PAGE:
Data Warehousing Lessons Learned:
The Search for an Information Quality Safe Harbor
Progress in improving information and data quality will be constrained by human factors - fear, in particular - unless enlightened management devises and implements an information quality safe harbor.
By definition, a safe harbor provides shelter from the storm. In this case, the storm is the organizational and technical disruption caused when information quality defects surface unexpectedly. As proposed here, an information quality safe harbor consists of three dimensions:
- A commitment by enterprise management - executive sponsorship - to support and even reward (as appropriate) the surfacing of information quality issues with the intention of resolving and eliminating them in the interest of improved customer service, product development and other business imperatives.
- A method of prioritizing the issues that are surfaced and capturing the resolutions for reuse and productivity improvements.
- Assembling a cross-functional "tiger team" to address the issues that are surfaced on a priority basis.
The idea is that the tiger team is tasked with supporting and helping to resolve the data and information quality issues that surface. This is different than what usually happens when an individual staff member surfaces a problem. Often the individual is charged with fixing it, thus increasing her or his workload. Situations do exist in which a given department is better qualified to address an issue than an outsider, especially someone from corporate headquarters. In such an instance, the tiger team is actually in a support role, with leadership provided by the department in question. However, in other cases, the issues may very well be cross-functional or multidivisional; and no one individual, department or function could adequately address the matter on its own. A management process for cross-functional problem solving is required.
Without an information quality safe harbor, it is possible to make progress with information quality, but only to a limited extent. The obvious issues will be surfaced - data redundancies, missing fields, ambiguous data elements. In many firms, the data and information quality situation is so bad that significant cost efficiencies can be gained from the low-hanging fruit. However, in other situations, the real tough issues - databases not synchronized, business processes misaligned with the technology and dysfunctional staff attitudes toward quality - will get swept under the rug.
Individuals reporting data and information problems should not be subject to punishment (the obvious exception being intentional wrongdoing). Many IT applications and processes have never worked right. Some enterprise resource planning (ERP) systems are so large and complex that it is difficult to say if they are functioning as designed. They are consistently and sometimes inconstantly inaccurate and have been so since the day of their introduction. The individual, team or project surfacing the information quality issues is likely to be at risk in a variety of ways. In short, this risk is similar to the classic risk of being the messenger who is shot for delivering bad news. However, in this case, the risk is nontrivial and carries potential enterprise-wide impact. Fear may result in glossing over or denial of quality issues. Therefore, it must be managed with a process appropriate to enterprise management. Wise corporations will strive to drive out fear and establish a safe harbor for quality improvement processes by both explicit rule-making as well as executive actions and leadership.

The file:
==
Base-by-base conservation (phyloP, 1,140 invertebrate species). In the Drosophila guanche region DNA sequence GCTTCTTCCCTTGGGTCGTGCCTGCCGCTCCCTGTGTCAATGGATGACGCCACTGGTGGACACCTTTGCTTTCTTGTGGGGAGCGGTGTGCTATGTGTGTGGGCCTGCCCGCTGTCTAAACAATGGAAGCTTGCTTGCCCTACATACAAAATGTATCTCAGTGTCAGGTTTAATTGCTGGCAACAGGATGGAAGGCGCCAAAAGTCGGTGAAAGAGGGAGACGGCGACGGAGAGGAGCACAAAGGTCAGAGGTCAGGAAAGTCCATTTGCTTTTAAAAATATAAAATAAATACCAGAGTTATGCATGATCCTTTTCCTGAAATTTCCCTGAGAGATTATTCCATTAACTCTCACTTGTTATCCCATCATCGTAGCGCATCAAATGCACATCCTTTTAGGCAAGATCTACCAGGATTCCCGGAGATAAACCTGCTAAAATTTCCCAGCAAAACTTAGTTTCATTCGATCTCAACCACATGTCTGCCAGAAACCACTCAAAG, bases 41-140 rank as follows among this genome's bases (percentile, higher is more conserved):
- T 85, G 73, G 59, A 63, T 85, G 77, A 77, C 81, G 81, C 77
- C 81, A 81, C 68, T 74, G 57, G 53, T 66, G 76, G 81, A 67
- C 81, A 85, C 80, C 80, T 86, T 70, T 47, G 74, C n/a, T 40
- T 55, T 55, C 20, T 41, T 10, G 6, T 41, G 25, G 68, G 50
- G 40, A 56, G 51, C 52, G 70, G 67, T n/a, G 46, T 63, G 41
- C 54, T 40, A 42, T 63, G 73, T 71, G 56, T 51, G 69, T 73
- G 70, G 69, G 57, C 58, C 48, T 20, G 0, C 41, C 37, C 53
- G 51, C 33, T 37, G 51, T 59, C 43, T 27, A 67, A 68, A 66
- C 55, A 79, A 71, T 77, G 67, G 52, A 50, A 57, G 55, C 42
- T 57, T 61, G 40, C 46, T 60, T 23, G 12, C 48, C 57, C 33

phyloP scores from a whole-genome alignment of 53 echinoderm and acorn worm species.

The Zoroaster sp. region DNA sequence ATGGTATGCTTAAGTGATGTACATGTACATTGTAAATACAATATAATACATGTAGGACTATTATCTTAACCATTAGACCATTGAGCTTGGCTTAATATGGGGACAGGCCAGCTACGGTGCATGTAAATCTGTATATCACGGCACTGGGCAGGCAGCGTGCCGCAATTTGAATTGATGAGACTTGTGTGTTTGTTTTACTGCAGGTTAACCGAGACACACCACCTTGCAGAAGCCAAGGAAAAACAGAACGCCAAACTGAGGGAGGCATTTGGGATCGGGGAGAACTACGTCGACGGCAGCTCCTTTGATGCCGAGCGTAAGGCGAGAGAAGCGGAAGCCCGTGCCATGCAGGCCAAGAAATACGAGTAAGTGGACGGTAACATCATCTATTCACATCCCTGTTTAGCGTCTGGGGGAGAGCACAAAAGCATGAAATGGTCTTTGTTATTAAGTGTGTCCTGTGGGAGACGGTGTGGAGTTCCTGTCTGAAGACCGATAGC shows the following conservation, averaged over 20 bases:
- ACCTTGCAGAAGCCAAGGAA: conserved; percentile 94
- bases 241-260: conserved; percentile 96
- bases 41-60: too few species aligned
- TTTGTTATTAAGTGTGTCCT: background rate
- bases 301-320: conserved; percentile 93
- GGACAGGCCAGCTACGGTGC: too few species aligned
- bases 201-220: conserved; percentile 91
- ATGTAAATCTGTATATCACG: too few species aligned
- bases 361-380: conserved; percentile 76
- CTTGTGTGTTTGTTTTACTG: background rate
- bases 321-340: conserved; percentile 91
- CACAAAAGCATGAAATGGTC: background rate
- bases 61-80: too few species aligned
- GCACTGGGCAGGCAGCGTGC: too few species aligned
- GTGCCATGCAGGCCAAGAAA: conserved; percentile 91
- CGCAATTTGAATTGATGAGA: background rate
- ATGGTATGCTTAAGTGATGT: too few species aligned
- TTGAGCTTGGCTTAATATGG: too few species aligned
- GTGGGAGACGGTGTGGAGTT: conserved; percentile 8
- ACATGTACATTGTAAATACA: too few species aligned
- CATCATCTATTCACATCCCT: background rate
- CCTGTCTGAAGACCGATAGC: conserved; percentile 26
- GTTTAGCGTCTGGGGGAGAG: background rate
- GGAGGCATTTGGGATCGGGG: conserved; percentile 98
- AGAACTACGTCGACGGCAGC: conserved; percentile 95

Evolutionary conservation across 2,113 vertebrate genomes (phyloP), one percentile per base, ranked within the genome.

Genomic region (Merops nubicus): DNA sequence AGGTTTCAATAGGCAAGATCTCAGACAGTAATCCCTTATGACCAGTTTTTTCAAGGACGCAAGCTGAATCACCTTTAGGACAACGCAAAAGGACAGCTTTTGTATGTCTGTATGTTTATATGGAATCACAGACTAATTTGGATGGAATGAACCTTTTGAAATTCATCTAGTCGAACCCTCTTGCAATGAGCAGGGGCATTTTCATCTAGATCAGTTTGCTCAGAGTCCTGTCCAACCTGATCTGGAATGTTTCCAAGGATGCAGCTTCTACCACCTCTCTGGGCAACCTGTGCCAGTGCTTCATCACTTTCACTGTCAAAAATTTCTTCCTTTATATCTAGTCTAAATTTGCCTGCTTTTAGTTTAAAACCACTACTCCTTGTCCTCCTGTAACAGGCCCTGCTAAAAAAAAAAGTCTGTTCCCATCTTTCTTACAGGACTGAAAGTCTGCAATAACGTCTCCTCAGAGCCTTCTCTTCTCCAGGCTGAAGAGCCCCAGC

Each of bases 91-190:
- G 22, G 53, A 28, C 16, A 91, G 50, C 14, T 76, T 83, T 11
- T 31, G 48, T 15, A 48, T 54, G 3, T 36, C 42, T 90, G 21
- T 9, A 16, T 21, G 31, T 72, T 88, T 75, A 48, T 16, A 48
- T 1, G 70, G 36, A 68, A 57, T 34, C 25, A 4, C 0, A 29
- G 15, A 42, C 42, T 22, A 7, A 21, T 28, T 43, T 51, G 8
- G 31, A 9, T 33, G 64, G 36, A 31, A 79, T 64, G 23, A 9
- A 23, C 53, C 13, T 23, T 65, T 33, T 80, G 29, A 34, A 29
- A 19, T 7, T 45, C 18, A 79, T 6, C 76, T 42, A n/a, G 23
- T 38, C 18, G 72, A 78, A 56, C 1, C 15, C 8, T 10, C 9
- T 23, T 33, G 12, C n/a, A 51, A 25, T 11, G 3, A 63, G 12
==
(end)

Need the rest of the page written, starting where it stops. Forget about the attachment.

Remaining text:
Conduct an information quality survey. Ask the information consumers, "On a scale of one to 10, how reliable (credible) is the information reported by System A?" Ask the same question of the information producers and information managers. Any discrepancies in responses between these three groups can be interesting sources of insight and quality improvement. For example, if the information consumers think the information is trustworthy but the information producers do not, there may be a problem that requires investigation because the producers suspect they are producing defective output. Notice that in many situations they are unlikely to admit to a problem in the absence of an information quality safe harbor or equivalent assurances. Conversely, if the information consumers lack trust in the information but the producers and information managers find it credible, it may be useful for IT management to undertake confidence-building measures to surface any unresolved issues and align perceptions.
Like so many tasks in IT, defining, designing and implementing information quality is a bootstrap operation requiring iteration, a process of learning from mistakes and a commitment to business results. That is precisely why a policy that establishes an information quality safe harbor is critical. Without an accpted commitment to identifying, surfacing and communicating information quality mistakes (lessons learned), people will experience fear and uncertainty about their jobs and shut down the information quality assessment, communication and improvement process. In any case, be prepared for "roll up the sleeves" hard work. This is both a top-down and bottom-up task because the impact on information quality of relations between systems can only be evaluated by including both sides of the interface.
For more information on related topics visit the following related portals...
Lou Agosta, Ph.D., is a business intelligence strategist with IBM WorldWide Business Intelligence Solutions focusing on competitive dynamics. He is a former industry analyst with Giga Information Group and has served many years in the trenches as a database administrator. His book The Essential Guide to Data him at LoAgosta@us.ibm.com
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